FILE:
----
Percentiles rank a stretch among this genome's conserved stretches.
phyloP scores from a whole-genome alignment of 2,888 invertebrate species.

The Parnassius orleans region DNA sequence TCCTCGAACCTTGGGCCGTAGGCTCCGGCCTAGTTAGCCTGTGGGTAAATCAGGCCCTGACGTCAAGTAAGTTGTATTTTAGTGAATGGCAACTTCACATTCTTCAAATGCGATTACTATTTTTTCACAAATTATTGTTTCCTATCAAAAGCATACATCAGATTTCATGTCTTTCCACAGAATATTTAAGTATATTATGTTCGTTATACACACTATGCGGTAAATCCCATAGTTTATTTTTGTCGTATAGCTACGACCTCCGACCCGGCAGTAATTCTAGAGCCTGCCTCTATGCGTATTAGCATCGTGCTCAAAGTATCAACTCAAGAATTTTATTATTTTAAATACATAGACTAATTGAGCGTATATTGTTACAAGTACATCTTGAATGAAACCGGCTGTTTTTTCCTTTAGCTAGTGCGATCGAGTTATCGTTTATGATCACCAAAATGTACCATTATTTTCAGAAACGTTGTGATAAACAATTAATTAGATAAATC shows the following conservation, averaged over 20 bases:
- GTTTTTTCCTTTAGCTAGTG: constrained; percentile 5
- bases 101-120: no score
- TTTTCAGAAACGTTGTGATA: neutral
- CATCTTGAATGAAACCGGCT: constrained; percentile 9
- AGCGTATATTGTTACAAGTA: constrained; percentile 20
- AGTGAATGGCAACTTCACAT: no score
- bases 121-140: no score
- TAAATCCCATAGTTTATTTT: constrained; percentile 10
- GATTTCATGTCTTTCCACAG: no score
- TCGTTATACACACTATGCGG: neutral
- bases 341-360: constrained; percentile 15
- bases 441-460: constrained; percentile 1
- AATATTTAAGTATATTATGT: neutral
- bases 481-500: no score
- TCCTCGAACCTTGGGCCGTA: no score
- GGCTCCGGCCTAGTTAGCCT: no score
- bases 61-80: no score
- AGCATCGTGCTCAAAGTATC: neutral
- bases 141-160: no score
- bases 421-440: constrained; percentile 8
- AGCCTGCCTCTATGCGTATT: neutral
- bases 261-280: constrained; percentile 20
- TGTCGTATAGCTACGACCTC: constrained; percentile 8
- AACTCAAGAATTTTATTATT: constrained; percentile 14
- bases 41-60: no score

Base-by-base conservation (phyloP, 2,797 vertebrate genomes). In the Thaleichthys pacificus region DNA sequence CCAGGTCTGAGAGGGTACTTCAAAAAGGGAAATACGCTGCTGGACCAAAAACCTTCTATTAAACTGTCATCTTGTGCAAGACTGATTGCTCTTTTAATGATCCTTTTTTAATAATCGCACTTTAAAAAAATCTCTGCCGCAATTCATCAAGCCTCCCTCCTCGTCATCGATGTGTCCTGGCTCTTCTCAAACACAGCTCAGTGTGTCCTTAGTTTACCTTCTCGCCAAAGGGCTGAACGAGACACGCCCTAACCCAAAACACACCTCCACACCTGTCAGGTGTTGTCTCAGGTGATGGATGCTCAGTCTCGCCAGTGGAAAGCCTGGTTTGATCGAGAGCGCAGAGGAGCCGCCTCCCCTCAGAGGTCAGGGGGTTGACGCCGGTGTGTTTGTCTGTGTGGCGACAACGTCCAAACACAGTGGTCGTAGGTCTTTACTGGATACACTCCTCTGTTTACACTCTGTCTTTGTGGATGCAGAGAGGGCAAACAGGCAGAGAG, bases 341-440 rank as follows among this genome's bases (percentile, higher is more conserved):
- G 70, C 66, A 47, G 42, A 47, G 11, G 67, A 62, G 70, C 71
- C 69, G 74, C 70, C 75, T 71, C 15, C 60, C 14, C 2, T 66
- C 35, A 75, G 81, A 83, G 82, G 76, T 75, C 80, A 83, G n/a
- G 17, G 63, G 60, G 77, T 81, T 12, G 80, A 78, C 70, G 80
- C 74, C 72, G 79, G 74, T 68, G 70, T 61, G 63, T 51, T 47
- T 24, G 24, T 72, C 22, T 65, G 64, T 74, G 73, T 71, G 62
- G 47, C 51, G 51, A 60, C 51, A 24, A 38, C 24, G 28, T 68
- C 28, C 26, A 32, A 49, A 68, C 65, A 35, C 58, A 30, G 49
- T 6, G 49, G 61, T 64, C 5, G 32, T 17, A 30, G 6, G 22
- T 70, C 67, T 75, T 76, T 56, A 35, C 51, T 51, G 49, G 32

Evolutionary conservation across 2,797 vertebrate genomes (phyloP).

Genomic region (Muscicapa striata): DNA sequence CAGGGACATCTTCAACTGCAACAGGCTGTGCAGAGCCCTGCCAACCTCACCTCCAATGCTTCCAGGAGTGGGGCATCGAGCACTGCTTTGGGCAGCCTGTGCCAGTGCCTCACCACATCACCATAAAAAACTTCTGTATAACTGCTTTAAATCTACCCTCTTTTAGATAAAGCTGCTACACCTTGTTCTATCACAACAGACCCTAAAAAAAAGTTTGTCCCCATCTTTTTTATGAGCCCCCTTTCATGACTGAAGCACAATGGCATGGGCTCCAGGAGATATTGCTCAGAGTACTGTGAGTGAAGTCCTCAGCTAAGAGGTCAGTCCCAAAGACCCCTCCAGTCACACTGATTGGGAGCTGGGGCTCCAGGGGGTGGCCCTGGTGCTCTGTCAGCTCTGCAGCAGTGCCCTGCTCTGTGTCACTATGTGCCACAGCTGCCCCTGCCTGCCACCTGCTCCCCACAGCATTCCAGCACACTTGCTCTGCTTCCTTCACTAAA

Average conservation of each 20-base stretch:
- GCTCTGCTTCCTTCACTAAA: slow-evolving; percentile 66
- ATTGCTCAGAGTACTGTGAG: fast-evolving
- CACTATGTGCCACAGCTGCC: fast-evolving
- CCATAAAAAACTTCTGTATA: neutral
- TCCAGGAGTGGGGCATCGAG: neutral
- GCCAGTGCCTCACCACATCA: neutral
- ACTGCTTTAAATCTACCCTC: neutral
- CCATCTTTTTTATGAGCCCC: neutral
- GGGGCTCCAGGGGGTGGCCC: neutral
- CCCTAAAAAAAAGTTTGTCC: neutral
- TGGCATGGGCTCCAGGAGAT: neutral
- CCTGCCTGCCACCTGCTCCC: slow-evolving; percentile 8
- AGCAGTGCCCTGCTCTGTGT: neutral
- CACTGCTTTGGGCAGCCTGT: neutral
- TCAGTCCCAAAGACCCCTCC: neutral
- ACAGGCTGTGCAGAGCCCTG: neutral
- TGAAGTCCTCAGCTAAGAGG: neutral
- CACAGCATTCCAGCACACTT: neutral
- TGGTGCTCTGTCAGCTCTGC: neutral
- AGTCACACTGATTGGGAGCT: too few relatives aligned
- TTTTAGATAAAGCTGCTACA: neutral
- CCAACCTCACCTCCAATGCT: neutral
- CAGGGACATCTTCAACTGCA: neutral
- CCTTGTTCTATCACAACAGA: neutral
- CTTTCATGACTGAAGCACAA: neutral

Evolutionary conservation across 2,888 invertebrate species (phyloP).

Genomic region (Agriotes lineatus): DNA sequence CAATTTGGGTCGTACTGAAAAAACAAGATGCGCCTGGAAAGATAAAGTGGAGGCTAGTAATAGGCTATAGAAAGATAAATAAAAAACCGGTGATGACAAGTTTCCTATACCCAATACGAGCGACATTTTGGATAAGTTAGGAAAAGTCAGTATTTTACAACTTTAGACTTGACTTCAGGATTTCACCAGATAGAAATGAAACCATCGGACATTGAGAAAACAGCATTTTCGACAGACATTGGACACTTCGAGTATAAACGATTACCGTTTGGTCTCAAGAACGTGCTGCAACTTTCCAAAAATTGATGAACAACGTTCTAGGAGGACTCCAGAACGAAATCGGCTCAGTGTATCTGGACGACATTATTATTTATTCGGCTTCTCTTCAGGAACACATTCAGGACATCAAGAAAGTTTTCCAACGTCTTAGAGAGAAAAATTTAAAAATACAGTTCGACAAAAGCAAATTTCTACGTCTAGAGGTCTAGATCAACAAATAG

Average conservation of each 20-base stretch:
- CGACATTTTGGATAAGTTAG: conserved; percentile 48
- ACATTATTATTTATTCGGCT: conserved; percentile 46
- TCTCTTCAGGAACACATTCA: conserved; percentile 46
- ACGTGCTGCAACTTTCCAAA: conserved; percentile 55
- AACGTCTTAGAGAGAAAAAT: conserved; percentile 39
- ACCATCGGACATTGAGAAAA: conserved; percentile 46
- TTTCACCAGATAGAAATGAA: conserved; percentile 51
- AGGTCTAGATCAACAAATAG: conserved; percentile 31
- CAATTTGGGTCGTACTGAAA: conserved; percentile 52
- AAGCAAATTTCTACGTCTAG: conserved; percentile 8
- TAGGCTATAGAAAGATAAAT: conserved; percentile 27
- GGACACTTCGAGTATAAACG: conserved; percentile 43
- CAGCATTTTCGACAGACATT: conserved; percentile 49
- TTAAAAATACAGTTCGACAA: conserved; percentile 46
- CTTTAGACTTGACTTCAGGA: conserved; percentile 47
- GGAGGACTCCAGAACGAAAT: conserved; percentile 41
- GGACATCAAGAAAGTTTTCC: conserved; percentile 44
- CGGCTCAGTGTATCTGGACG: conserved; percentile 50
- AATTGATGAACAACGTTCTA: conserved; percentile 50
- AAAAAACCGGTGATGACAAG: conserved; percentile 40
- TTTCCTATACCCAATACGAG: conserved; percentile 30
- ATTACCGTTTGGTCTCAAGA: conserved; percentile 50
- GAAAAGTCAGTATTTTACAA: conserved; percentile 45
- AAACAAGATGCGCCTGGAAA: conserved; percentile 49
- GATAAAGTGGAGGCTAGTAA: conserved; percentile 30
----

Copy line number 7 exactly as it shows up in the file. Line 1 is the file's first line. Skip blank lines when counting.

- CATCTTGAATGAAACCGGCT: constrained; percentile 9